The core of sociology is one simple truth: individual people can be a mess to predict, but masses of people are easy. Human behavior in aggregate is subject to simple incentives and simple outcomes. Crowds can be studied with models that verge on purely physical, scarcely requiring that even biology play a role. It is not difficult to figure out what humans will do when presented with a certain set of incentives, and one of the insights that follows is that if one wants people to take a certain action, one of the most effective ways to make that happen is to make the correct thing easy.
An Ersatz Travelogue for Alyssa’s Time in French Polynesia
I recently returned from a vacation in French Polynesia. This was my first ever solo vacation and something I planned and anticipated for a long time before I could finally make it happen. It was not my first air travel, nor my first vacation, but the first time I traveled to a far-off place alone with no academic conference, family visit, or other purpose in mind. It was also the farthest from home I have ever been, at nearly double the distance of my previous record. And it was glorious.
Continue reading “An Ersatz Travelogue for Alyssa’s Time in French Polynesia”
Pet: A Review
Poetry is perhaps the ideal artistic medium for processing an abusive relationship. One of the hallmarks of an abusive relationship, what distinguishes it from merely being assaulted, is that the attacker must convince their victim to linger, and abusers the world over share one key tactic: damage their victim’s senses of reality and self-worth. When reality breaks down, emotional impressions remain, tethered to the moments that made them and providing a path toward making sense of life once more. This is the place where Pet: the Journey from Abuse to Recovery, by Kella Hanna-Wayne, lives, and in that noisome soil this poetry collection has grown into something beautiful.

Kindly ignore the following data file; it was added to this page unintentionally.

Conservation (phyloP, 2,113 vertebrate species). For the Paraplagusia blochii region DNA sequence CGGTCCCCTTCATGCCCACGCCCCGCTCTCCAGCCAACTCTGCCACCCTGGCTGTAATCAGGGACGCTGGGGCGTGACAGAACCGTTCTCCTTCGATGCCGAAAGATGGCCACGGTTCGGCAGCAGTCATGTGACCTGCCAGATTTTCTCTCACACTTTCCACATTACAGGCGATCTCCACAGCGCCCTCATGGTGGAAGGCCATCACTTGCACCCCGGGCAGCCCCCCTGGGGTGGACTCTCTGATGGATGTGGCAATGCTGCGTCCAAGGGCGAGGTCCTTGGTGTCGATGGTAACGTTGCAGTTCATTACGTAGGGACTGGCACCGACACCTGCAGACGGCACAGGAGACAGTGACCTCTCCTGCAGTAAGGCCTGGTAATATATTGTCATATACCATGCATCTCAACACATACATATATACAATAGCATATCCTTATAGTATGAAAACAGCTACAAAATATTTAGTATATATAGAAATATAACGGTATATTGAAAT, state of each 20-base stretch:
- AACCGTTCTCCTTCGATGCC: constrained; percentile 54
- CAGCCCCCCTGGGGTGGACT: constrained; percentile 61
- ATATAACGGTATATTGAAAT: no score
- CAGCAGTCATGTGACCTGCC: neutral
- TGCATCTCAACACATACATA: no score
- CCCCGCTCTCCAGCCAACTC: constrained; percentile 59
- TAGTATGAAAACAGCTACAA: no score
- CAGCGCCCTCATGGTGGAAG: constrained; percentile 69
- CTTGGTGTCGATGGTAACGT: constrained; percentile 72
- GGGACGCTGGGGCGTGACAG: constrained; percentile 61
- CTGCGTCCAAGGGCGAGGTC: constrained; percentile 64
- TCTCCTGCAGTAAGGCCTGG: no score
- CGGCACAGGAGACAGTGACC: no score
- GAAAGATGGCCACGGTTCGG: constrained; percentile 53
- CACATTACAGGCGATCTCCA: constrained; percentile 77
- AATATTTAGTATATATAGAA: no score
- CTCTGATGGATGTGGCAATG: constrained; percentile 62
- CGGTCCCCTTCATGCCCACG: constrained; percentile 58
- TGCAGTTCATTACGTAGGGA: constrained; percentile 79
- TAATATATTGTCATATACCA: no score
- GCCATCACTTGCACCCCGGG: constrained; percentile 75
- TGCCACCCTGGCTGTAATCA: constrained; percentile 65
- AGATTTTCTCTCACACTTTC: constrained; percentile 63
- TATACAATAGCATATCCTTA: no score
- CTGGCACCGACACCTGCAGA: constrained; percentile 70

Snow Demands Urbanism
As my hometown of Ottawa, Ontario, Canada lurches dramatically into the coldest chunk of winter for several years and I prepare for some balmy foreign travel, it is difficult to avoid thinking about how much more pleasant my existence in this snow-choked city could be. Winter often brings critics of urbanism smug satisfaction, as they look down at us mere transit users from their heated vehicles that migrate from sealed garage to sealed garage. They watch us trudge through snow or sigh in defeat when paths are blocked, often by snow cleared for cars’ benefit in nearby areas, and imagine that this imbalance is a fact of nature. Well, very little about our relationship with automobiles is a fact of nature. Contrary to their privileged imagination, it is not the dashboard vents delivering slightly burnt-smelling warmth to frozen hands on steering wheels that make winter so much easier for them. Cities are systems that reflect the forces shaping them and past the most basic physical realities, every factor that makes winter feel like motorist territory that has trapped the rest of us until spring is the result of human decisions. And different decisions could have been and could still be made.
Paludarium 2: Tragedy Boogaloo
It’s the end of an era, and by era I mean a handful of months of trying something new and watching it not quite work. Today, I officially lay my paludarium ambitions to rest for the foreseeable future. It was okay while it lasted, but the test did not yield the desired results and it is over. I am pivoting.